Updated: Aug 29, 2018
Excursions wherever you go can become quickly expensive. Thankfully Matt and I really enjoy just viewing the sites, landscapes, and architecture of where we visit – and of course just taking photos of what we see. But sometimes, activities and must-do adventures cost money and that’s okay. So we try to find good deals or splurge where we really want to and save where we could live without.
In Iceland, our biggest cost excursions were the Blue Lagoon and our trail ride on Icelandic horses. On our first morning in Iceland, we drove from where we stayed in Reykjavik to the Blue Lagoon around 45 minutes south. The Blue Lagoon is a geothermal spring, rich in minerals like silica and sulfur that provide health benefits for your skin. The water temperature is around 99° F. Their cheapest package is 54 EUR or 63 USD, which is what we did. Make sure to bring your own swimsuit and a waterproof camera because you’ll want one. It was a very cold day, so it was hard to imagine we would be in our swimsuits in water in a matter of time. They provide you with a RFID wristband, which allows you to lock/unlock your locker and purchase food/drinks while in the lagoon. That way you can store all your belongings in your locker. They ask everyone to shower before entering the lagoon and apply conditioner in their hair and not wash it out. That way the minerals don’t make one’s hair unmanageable and thick afterwards. Then you are ready for the experience! It was truly one of the coolest things we have done. There’s nothing like being in hot water in an “ice land.” Afterwards we wanted to get pictures of course, but they don't allow guests to walk around the lagoon in full clothing, only bathing suits and towels. Therefore we had to run around soaking wet in 35ºF and crazy winds. It was worth it for the pictures though.
The next day we went to Ishestar to trail ride on Icelandic horses. They are the only breed allowed on the island so they are very healthy and long-living. If you are looking for a fun, adventurous way to see the country side, I would highly recommend a trail ride. We rode through the lava fields, just at a walk. It was Matt’s first time riding a horse and he did awesome. If you are more experienced, they also take out advance groups and allow them to trot, canter, tölt, and flying pace – the last two being unique gaits of the Icelandic horse. The majority of the ride we were blessed with perfect weather, but the last 10 minutes it sleeted and snowed on us. The weather can change quickly. We were very happy we took Ishestar up on their offer and accepted bright orange raingear from them. The trail ride cost ISK 12200 or 114 USD.
The only other money we found ourselves spending on activities was for parking. But that would only be like ISK 5000 per location. We visited a few of the popular waterfalls: Seljalandsfoss, Skógafoss, Hraunfossar, Barnafoss, and Öxarárfoss. I believe you can’t go to Iceland without seeing at least a few of these ginormous waterfalls.
We came across the entrance to the famous Sólheimasandur plane crash. Apparently a few years ago one was allowed to drive right up to the plane but the sign informed us that the hike to the plane is 4 miles/7 km round trip on the black sand beach and takes between 3-4 hours to walk. We did not have the time in our busy road trip to walk to the plane, so we opted out.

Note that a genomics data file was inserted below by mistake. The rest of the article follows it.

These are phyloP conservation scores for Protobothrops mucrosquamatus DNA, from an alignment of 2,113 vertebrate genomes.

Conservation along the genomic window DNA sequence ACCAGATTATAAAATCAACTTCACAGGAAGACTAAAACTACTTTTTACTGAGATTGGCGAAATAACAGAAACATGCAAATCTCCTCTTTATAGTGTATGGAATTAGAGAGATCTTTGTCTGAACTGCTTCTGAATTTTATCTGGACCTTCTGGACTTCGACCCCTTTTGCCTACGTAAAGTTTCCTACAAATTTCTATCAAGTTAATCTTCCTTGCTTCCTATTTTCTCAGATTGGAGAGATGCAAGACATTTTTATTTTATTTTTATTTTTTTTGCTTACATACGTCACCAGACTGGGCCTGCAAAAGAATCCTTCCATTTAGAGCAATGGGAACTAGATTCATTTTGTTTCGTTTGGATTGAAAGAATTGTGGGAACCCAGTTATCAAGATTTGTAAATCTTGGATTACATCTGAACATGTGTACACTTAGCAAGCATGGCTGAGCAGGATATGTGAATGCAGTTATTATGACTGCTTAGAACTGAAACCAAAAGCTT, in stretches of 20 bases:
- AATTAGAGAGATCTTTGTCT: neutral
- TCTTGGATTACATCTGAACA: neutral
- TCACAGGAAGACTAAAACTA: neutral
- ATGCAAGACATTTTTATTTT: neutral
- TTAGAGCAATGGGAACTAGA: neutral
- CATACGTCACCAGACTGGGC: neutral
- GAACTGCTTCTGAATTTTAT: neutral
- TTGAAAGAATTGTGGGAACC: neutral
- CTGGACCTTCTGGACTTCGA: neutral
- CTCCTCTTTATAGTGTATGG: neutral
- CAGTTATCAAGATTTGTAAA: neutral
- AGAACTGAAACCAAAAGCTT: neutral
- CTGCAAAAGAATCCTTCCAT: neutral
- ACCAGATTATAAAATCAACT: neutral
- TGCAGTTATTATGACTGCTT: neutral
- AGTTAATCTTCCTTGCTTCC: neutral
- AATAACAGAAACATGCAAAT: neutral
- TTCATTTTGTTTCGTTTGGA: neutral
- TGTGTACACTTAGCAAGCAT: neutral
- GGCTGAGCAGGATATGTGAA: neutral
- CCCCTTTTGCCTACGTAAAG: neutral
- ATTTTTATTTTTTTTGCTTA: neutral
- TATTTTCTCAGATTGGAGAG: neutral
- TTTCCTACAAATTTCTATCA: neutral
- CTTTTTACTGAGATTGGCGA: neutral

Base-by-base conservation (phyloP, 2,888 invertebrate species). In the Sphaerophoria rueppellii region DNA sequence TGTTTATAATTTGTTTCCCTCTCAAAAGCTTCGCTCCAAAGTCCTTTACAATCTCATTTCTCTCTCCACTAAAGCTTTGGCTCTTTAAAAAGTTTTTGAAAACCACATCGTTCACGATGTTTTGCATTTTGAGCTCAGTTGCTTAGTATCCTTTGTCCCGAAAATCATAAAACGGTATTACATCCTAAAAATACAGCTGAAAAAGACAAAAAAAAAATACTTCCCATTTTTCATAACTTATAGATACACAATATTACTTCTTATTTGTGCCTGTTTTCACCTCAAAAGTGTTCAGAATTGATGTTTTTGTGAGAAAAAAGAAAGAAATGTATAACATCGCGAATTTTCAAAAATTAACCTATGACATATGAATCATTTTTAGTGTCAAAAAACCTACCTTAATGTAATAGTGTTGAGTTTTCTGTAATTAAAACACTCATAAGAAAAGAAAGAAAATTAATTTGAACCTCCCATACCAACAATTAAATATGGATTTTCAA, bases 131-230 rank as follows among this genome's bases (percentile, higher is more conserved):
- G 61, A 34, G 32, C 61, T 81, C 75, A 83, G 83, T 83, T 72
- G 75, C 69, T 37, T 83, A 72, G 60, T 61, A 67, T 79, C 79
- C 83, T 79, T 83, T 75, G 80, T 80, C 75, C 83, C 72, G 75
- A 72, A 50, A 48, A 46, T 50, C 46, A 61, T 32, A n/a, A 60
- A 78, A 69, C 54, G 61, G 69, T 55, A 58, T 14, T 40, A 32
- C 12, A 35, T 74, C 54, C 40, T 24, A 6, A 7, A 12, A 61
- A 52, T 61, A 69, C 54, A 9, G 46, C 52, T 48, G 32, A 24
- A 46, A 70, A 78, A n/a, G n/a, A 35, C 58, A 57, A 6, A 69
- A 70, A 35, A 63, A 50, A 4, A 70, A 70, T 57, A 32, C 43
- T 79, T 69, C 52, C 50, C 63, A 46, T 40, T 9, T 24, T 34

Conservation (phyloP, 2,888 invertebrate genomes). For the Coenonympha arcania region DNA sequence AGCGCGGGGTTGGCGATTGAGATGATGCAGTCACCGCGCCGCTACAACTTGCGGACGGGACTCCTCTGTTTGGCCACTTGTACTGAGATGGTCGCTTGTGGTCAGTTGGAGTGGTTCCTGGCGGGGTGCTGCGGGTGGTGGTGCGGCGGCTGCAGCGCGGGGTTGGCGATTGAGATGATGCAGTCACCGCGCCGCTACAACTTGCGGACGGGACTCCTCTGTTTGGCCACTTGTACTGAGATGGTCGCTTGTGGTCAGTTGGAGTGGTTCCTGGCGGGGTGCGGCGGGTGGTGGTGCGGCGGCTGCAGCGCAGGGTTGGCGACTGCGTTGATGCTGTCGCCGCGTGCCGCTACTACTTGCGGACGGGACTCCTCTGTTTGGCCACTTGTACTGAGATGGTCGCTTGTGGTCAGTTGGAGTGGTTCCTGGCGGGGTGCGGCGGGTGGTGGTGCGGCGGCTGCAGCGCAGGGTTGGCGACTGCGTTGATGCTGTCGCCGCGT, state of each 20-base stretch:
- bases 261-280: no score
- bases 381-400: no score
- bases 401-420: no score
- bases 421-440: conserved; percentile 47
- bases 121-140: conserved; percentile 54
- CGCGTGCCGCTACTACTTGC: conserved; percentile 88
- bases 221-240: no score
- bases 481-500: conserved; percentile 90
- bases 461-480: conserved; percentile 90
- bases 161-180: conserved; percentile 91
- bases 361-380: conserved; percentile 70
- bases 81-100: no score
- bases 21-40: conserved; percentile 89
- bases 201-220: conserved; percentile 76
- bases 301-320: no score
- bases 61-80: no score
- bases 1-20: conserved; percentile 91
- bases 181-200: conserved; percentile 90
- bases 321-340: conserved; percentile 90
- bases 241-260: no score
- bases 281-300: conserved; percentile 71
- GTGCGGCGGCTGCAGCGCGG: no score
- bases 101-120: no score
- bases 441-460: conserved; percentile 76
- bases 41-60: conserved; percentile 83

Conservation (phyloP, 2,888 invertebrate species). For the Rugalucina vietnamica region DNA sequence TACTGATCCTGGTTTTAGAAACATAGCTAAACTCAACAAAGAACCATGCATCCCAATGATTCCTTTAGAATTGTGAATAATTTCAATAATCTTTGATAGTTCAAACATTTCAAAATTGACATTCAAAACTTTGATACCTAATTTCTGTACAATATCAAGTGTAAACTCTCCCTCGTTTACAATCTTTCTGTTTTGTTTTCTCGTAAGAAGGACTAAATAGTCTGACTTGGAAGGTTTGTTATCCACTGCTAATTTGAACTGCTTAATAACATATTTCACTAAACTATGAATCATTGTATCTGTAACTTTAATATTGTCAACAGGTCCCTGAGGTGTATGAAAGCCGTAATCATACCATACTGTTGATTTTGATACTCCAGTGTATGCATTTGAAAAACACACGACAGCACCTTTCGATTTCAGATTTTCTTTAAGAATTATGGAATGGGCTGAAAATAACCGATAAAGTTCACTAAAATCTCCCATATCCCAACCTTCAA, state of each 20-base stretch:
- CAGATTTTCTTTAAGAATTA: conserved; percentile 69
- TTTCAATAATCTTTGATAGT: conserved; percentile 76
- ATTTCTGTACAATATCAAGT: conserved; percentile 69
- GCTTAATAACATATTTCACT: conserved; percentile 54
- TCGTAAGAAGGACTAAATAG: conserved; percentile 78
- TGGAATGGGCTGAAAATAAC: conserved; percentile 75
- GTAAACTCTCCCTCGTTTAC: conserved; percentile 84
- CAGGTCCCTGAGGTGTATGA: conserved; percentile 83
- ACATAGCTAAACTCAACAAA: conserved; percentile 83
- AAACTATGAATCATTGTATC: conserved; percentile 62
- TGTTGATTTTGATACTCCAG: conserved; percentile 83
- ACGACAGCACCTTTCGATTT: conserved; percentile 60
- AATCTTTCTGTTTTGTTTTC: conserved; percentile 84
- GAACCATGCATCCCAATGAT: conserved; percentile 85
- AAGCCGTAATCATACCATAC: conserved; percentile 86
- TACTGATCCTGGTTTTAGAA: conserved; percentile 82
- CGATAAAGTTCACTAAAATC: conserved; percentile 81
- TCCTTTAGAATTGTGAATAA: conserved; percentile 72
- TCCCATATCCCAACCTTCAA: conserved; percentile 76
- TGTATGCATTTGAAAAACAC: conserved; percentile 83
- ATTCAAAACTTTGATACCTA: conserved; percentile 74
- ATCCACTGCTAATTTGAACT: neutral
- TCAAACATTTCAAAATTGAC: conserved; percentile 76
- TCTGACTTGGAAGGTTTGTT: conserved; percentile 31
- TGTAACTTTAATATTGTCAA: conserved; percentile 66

One day, we did the Golden Circle. We went to the Geysir. I have one important thing to say about that: DON’T BE STUPID. DO NOT WAIT FOR IT TO ERUPT. It will not erupt. Only if there is an earthquake. We stood next to it waiting (with many other stupid people) for 20 minutes in the pouring rain and intense wind. I had the GoPro ready and my fingers were about frozen off. And on the insanely rare occasion that an eruption does occur, you won’t want to be anywhere near as close as they allow you to get to it. That should have been our first clue. Waiting definitely made for a good memory but it wasn’t pleasant when we ended up soaked to the bone. I recommend bringing an extra pair of clothes on your Iceland road trips.
We went to Silfra, where Matt wants to scuba dive between the tectonic plates one day. You have to be wet suit certified. He plans to achieve that somewhere where it’s much cheaper. We saw people snorkeling while we were there. Snokeling cost 14.990 ISK and Scuba Diving is 39.990 ISK. The wind in Þingvellir (Thingvellir) National Park was insane – I literally had to have everything covered but my eyes. I should have brought more clothes and it was May! But the Öxarárfoss waterfall was beautiful.
After driving all day, we arrived at Vik around 8:30pm. We decided that if we wanted to see the Glacier Lagoon, Jökulsárlón, then we should just drive another two hours now to see it or we would never see it again (well not on this trip). By the way, there is almost nothing in between on Vik and the Glacier Lagoon so have a full tank and a full stomach. We made it there at 10:30pm at sunset. After the long drive, we were truly overwhelmed to see the sight in front of us. I can honestly say Matt and I both had tears in our eyes at the first glimpse of the icebergs. We were five hours from Reykjavik and had such a long journey back that night but it was so worth it. It was the coldest I had been up to that point on the trip up to that point. We stayed for 45 minutes and got many pictures and enjoyed the view. We headed back while it finally became dark. It’s interesting because of the location of Iceland, it never truly gets dark at night – just twilight at that time of year. The only place open on the way back was the Iceland Air hotel in Vik, which let us use their restroom at 1:30am. Coming into Reykjavík, over the mountains, it was snowing. We finally arrived at our AirBnb at 4:30am.